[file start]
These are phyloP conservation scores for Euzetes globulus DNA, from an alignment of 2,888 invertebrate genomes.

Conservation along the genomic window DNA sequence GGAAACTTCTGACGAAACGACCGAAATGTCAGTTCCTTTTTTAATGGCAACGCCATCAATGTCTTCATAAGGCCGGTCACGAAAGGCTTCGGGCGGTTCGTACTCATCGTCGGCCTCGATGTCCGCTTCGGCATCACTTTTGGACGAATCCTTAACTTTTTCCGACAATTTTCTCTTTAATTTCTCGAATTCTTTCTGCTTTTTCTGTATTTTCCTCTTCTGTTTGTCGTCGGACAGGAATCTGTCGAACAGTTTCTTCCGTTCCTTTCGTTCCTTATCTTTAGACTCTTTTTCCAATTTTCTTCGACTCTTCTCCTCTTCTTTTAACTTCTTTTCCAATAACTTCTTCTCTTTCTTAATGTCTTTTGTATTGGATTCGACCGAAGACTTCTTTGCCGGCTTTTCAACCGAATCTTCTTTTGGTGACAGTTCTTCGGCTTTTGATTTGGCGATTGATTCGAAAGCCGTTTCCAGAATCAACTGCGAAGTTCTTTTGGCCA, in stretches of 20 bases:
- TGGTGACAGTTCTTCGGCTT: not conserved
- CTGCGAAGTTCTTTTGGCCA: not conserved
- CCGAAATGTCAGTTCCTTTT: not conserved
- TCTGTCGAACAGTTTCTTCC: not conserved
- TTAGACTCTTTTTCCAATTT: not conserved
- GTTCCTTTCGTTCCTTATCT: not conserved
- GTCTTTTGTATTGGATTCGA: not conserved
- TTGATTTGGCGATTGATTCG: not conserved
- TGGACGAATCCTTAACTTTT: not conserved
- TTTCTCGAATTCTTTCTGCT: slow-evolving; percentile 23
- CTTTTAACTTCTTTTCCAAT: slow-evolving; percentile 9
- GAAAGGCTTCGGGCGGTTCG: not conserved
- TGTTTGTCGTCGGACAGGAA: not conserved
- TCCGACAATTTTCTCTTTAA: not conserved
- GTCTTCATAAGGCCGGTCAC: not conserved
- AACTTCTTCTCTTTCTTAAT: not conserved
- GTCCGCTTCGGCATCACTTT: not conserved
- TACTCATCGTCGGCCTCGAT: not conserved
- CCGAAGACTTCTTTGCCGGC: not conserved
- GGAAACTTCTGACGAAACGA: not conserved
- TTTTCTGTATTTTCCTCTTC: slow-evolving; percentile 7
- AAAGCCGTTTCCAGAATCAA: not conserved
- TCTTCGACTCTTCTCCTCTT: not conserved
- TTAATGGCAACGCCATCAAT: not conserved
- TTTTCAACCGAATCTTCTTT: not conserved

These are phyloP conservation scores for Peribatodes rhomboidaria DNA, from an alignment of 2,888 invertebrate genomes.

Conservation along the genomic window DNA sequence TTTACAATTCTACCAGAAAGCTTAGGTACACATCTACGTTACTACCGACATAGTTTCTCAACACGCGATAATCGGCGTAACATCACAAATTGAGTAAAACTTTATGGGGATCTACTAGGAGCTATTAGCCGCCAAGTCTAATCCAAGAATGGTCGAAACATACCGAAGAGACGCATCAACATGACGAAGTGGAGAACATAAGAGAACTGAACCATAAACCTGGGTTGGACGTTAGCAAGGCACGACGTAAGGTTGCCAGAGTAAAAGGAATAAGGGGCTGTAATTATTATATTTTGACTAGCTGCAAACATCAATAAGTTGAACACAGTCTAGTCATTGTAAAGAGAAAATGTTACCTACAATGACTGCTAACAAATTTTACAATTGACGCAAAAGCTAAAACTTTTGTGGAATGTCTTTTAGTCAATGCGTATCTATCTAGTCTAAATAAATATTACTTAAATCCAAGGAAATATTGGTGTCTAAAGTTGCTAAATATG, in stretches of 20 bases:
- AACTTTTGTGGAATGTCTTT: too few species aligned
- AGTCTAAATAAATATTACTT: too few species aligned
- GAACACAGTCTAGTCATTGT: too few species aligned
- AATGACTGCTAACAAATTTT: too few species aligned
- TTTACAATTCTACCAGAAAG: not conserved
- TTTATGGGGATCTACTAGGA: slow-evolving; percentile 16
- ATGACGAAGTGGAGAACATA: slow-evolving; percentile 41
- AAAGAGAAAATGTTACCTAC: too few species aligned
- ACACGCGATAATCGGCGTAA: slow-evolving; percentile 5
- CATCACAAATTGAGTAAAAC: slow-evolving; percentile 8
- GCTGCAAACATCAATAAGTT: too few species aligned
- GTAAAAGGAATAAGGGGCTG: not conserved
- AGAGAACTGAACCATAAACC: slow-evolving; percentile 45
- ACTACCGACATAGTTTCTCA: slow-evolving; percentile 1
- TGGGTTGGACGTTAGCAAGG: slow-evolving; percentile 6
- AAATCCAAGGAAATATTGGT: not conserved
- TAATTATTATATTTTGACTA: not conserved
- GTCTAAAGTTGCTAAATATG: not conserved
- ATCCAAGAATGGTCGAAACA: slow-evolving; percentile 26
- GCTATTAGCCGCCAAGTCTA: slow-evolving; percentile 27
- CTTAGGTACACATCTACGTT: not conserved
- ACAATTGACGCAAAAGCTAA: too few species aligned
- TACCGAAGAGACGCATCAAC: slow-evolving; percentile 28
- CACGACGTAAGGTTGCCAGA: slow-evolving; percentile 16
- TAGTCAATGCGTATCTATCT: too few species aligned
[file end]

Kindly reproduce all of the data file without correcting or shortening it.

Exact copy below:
These are phyloP conservation scores for Euzetes globulus DNA, from an alignment of 2,888 invertebrate genomes.

Conservation along the genomic window DNA sequence GGAAACTTCTGACGAAACGACCGAAATGTCAGTTCCTTTTTTAATGGCAACGCCATCAATGTCTTCATAAGGCCGGTCACGAAAGGCTTCGGGCGGTTCGTACTCATCGTCGGCCTCGATGTCCGCTTCGGCATCACTTTTGGACGAATCCTTAACTTTTTCCGACAATTTTCTCTTTAATTTCTCGAATTCTTTCTGCTTTTTCTGTATTTTCCTCTTCTGTTTGTCGTCGGACAGGAATCTGTCGAACAGTTTCTTCCGTTCCTTTCGTTCCTTATCTTTAGACTCTTTTTCCAATTTTCTTCGACTCTTCTCCTCTTCTTTTAACTTCTTTTCCAATAACTTCTTCTCTTTCTTAATGTCTTTTGTATTGGATTCGACCGAAGACTTCTTTGCCGGCTTTTCAACCGAATCTTCTTTTGGTGACAGTTCTTCGGCTTTTGATTTGGCGATTGATTCGAAAGCCGTTTCCAGAATCAACTGCGAAGTTCTTTTGGCCA, in stretches of 20 bases:
- TGGTGACAGTTCTTCGGCTT: not conserved
- CTGCGAAGTTCTTTTGGCCA: not conserved
- CCGAAATGTCAGTTCCTTTT: not conserved
- TCTGTCGAACAGTTTCTTCC: not conserved
- TTAGACTCTTTTTCCAATTT: not conserved
- GTTCCTTTCGTTCCTTATCT: not conserved
- GTCTTTTGTATTGGATTCGA: not conserved
- TTGATTTGGCGATTGATTCG: not conserved
- TGGACGAATCCTTAACTTTT: not conserved
- TTTCTCGAATTCTTTCTGCT: slow-evolving; percentile 23
- CTTTTAACTTCTTTTCCAAT: slow-evolving; percentile 9
- GAAAGGCTTCGGGCGGTTCG: not conserved
- TGTTTGTCGTCGGACAGGAA: not conserved
- TCCGACAATTTTCTCTTTAA: not conserved
- GTCTTCATAAGGCCGGTCAC: not conserved
- AACTTCTTCTCTTTCTTAAT: not conserved
- GTCCGCTTCGGCATCACTTT: not conserved
- TACTCATCGTCGGCCTCGAT: not conserved
- CCGAAGACTTCTTTGCCGGC: not conserved
- GGAAACTTCTGACGAAACGA: not conserved
- TTTTCTGTATTTTCCTCTTC: slow-evolving; percentile 7
- AAAGCCGTTTCCAGAATCAA: not conserved
- TCTTCGACTCTTCTCCTCTT: not conserved
- TTAATGGCAACGCCATCAAT: not conserved
- TTTTCAACCGAATCTTCTTT: not conserved

These are phyloP conservation scores for Peribatodes rhomboidaria DNA, from an alignment of 2,888 invertebrate genomes.

Conservation along the genomic window DNA sequence TTTACAATTCTACCAGAAAGCTTAGGTACACATCTACGTTACTACCGACATAGTTTCTCAACACGCGATAATCGGCGTAACATCACAAATTGAGTAAAACTTTATGGGGATCTACTAGGAGCTATTAGCCGCCAAGTCTAATCCAAGAATGGTCGAAACATACCGAAGAGACGCATCAACATGACGAAGTGGAGAACATAAGAGAACTGAACCATAAACCTGGGTTGGACGTTAGCAAGGCACGACGTAAGGTTGCCAGAGTAAAAGGAATAAGGGGCTGTAATTATTATATTTTGACTAGCTGCAAACATCAATAAGTTGAACACAGTCTAGTCATTGTAAAGAGAAAATGTTACCTACAATGACTGCTAACAAATTTTACAATTGACGCAAAAGCTAAAACTTTTGTGGAATGTCTTTTAGTCAATGCGTATCTATCTAGTCTAAATAAATATTACTTAAATCCAAGGAAATATTGGTGTCTAAAGTTGCTAAATATG, in stretches of 20 bases:
- AACTTTTGTGGAATGTCTTT: too few species aligned
- AGTCTAAATAAATATTACTT: too few species aligned
- GAACACAGTCTAGTCATTGT: too few species aligned
- AATGACTGCTAACAAATTTT: too few species aligned
- TTTACAATTCTACCAGAAAG: not conserved
- TTTATGGGGATCTACTAGGA: slow-evolving; percentile 16
- ATGACGAAGTGGAGAACATA: slow-evolving; percentile 41
- AAAGAGAAAATGTTACCTAC: too few species aligned
- ACACGCGATAATCGGCGTAA: slow-evolving; percentile 5
- CATCACAAATTGAGTAAAAC: slow-evolving; percentile 8
- GCTGCAAACATCAATAAGTT: too few species aligned
- GTAAAAGGAATAAGGGGCTG: not conserved
- AGAGAACTGAACCATAAACC: slow-evolving; percentile 45
- ACTACCGACATAGTTTCTCA: slow-evolving; percentile 1
- TGGGTTGGACGTTAGCAAGG: slow-evolving; percentile 6
- AAATCCAAGGAAATATTGGT: not conserved
- TAATTATTATATTTTGACTA: not conserved
- GTCTAAAGTTGCTAAATATG: not conserved
- ATCCAAGAATGGTCGAAACA: slow-evolving; percentile 26
- GCTATTAGCCGCCAAGTCTA: slow-evolving; percentile 27
- CTTAGGTACACATCTACGTT: not conserved
- ACAATTGACGCAAAAGCTAA: too few species aligned
- TACCGAAGAGACGCATCAAC: slow-evolving; percentile 28
- CACGACGTAAGGTTGCCAGA: slow-evolving; percentile 16
- TAGTCAATGCGTATCTATCT: too few species aligned